Why Israel is holding out in Lebanon
Jerusalem — His voice dropping to denote displeasure with the thought, Israeli Defense Minister Ariel Sharon looked earnestly at his audience of American Jews. ''Imagine the situation,'' he said, ''if we withdraw - after everything that has happened - and our northern towns and cities are shelled. What are we going to do? Go again into Lebanon?''
Moments later, matter-of-factly but no less bluntly, Israeli Foreign Minister Yitzhak Shamir told delegates to the Israel Bonds convention: ''We are concerned what will happen the day after our withdrawal. The PLO will try to return. The Lebanese Army is too weak to stop them.''
Enduring security - that is the overriding theme expressed by Israeli government officials as the Israeli-Lebanese-American negotiations on the future of Lebanon continue, deadlocked, into their second month.
Besides the universally agreed upon need for secure borders for Israel, the government's own credibility is at stake. The speeches Jan. 26 by the second and third most important men in the Israeli Cabinet, coming at a time of strained relations with the United States, provide a valuable insight into official Israeli thinking. And they seem to indicate little give in the Israeli position.
The costly, image-tarnishing war in Lebanon was conducted, the Israeli leaders have contended, to drive the Palestine Liberation Organization out of Lebanon once and for all and to achieve the much-promised ''peace for Galilee.'' If the north of Israel is harassed in the future (there have been three incidents of Katayusha rockets being fired, harmlessly, into Galilee from southern Lebanon in the past three weeks), the Menachem Begin government is in trouble. Mr. Sharon, in particular, has been associated with the war in Lebanon as the architect of the invasion.
Mr. Sharon told his audience Israel is holding fast to four basic conditions necessary before the Israelis agree to a settlement. He indicated there is little room for compromise on these conditions since they involve matters of ''life and death'' for Israel:
1. No PLO guerrillas or political operatives may remain in Lebanon, nor may any forces from any country - Arab or otherwise - remain in Lebanon unless that country has relations with Israel. Mr. Sharon estimated there are 8,000 Palestinian guerrillas still in Lebanon and claimed some are ''coming back into the camps in west Beirut'' and operating against Israeli forces ''from behind the lines of the multinational forces.''
2. The PLO must leave first, then Israel and Syria can remove their troops simultaneously.
3. A 30-mile security zone must be established in southern Lebanon, to be patrolled by Maj. Saad Haddad's pro-Israeli militia. The Haddad forces, whether integrated back into the main Lebanese Army or not, would remain in control of southern Lebanon until the Lebanese Army is strong and reliable enough to take over. And, Mr. Sharon candidly added, ''that may take years.''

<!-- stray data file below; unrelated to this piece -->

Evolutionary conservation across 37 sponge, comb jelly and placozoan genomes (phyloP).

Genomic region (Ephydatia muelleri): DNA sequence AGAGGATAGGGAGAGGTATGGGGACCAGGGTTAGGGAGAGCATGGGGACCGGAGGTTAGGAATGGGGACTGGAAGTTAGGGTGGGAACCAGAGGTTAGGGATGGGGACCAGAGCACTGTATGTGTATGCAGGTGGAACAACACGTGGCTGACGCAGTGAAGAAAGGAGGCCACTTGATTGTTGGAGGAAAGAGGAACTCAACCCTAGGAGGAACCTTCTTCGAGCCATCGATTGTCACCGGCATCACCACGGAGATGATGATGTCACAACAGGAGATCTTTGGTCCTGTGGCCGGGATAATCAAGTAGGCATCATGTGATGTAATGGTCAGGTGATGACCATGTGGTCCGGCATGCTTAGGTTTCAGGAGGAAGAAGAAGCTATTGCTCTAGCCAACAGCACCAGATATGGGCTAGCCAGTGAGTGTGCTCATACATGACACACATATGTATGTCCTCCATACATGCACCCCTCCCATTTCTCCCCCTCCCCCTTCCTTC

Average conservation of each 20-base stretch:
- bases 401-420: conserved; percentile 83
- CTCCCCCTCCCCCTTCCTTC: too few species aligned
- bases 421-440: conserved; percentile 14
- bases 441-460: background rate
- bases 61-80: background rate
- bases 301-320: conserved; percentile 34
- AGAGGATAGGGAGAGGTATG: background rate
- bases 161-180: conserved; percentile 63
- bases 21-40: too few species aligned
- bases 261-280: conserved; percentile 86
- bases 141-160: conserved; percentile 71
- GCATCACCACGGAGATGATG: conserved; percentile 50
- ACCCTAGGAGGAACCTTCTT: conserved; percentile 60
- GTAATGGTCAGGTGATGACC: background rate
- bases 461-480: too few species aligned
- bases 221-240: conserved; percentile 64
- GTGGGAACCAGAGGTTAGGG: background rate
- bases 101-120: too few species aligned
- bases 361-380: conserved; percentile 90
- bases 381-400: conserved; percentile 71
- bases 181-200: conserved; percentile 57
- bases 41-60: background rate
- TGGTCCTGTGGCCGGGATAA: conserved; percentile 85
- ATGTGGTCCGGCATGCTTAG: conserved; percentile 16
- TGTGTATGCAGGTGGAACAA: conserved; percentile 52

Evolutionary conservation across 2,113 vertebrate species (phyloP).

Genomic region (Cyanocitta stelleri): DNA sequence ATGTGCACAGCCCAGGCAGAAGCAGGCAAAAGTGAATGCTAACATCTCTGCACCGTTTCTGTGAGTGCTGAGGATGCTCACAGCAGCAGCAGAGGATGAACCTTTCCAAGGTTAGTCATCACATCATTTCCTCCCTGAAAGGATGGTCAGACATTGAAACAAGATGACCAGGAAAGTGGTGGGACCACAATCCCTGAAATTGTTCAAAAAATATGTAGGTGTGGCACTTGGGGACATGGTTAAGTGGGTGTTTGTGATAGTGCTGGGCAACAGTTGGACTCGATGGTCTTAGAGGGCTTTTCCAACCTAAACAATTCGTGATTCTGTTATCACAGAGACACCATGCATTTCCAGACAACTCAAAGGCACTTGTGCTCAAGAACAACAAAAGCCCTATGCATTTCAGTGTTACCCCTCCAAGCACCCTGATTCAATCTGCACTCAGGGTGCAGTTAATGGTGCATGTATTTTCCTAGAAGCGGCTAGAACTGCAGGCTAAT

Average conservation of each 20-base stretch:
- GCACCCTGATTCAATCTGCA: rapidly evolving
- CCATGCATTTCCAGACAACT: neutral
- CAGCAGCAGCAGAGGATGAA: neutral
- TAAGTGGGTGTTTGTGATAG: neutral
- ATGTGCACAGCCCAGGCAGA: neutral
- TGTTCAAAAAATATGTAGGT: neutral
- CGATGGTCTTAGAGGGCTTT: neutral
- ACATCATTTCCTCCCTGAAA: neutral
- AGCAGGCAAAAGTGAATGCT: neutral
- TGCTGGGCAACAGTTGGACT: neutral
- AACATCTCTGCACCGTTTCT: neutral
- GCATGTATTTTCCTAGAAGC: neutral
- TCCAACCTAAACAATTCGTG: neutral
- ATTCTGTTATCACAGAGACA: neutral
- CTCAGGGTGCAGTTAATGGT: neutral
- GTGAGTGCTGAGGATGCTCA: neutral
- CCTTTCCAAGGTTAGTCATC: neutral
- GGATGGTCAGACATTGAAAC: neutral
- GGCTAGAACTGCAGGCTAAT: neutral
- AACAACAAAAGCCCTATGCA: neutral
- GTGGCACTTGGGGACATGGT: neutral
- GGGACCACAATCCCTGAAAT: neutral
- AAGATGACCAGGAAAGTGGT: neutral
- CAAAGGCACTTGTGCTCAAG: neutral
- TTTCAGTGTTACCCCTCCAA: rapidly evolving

4. In this zone there must be placed three temporary Israeli outposts, which Mr. Sharon described as ''anti-terrorist supervision stations,'' to give Israel ''very specific information about any attempt by terrorists to reestablish infrastructure in southern Lebanon.''
Mr. Sharon said these outposts could be staffed by less than 750 Israeli soldiers, but they would be necessary until the Lebanese secret police are sufficiently strong to take over ''anti-terrorist'' operations themselves. The posts would ''not need to be equipped with electronic devices'' for cross-border snooping on Syria or Jordan, said Mr. Sharon, since existing Israeli outposts already perform that function adequately. He said neither the United Nations nor the multinational peacekeeping troops, nor the US Marines on their own could do the job Israel needs done.
5. Lebanon and Israel must have peaceful and normal relations, including open borders and open trade. Foreign Minister Shamir stated, ''We must come to a peace treaty between Israel and Lebanon.''
Mr. Sharon said that normalization is necessary so that ''on both sides of the border people will know they have something to lose if they do not stick to this peaceful situation.'' He pointed to the cross-bridge traffic between Israel and Jordan and the close coexistence, across the Jordan River valley, of Israeli and Jordanian farmers as an example of how de-facto normalcy ensures peace.
Each of these points is controversial, particularly those involving Major Haddad and the early-warning stations.
As the US sees it, these reflect on Lebanon's basic right to control activities within its own borders. US officials argue that Israel cannot call the shots inside the Lebanese Army and that if the Israelis have early-warning stations in Lebanon the Syrians can demand the same. Furthermore, the US argues, a peace treaty could cause problems with Lebanon's Arab neighbors.
Sharon and Shamir both cited the differences Israel and the US have on these issues. Both noted that these involved vital Israeli national interests, while to the US they were simply items on a huge global agenda. Mr. Shamir seemed most critical of the American attitude, calling it a contradiction that ''our American friends are stressing the argument for Lebanon's sovereignty and independence but disregard the surrender of Lebanese sovereignty to Arab pressure.''
Both men also rejected the Sept. 1 Reagan plan, which calls for ''self-rule'' for Palestininans of the West Bank and Gaza ''in association with Jordan.''
Mr. Sharon argued that the ability of Palestinian guerrillas to ''give us real problems from among the 270,000 Palestinians in Lebanon'' was an indicator of how difficult it would be to maintain security if the 1.1 million Palestinians in the West Bank and Gaza were not under Israeli control. Mr. Shamir rejected any peace process other than the Camp David autonomy plan.